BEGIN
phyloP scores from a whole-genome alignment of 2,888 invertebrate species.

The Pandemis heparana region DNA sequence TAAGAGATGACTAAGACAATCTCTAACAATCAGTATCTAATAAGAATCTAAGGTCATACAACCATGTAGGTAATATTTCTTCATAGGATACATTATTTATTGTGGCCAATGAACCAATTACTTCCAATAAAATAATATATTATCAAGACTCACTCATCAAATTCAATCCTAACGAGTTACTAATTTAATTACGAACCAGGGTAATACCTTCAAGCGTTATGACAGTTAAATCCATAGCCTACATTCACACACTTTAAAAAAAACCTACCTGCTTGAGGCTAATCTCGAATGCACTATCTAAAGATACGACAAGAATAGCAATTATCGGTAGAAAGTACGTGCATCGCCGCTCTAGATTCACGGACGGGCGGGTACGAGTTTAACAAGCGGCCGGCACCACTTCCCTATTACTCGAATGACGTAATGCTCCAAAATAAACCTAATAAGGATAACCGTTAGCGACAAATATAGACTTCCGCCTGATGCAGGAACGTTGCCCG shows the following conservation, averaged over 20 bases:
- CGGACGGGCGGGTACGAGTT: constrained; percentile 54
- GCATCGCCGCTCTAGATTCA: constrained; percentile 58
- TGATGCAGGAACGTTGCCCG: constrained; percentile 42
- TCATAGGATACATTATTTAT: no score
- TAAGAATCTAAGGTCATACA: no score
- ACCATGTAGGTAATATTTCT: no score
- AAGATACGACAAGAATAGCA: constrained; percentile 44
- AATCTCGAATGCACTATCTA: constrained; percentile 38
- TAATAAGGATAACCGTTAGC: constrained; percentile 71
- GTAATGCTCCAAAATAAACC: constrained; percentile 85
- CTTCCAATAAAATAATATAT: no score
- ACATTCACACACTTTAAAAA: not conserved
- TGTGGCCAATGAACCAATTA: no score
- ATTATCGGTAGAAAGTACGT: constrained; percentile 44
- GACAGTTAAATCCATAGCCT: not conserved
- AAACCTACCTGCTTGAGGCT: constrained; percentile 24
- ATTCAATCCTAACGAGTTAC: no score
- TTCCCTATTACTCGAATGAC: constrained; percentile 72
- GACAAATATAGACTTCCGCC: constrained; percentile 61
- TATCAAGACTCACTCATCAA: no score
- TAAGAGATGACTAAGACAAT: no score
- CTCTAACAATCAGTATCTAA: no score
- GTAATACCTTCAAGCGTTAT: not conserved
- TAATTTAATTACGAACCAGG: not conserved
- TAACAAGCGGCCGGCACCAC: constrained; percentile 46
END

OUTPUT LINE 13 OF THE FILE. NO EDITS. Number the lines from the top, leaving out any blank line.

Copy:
- CTTCCAATAAAATAATATAT: no score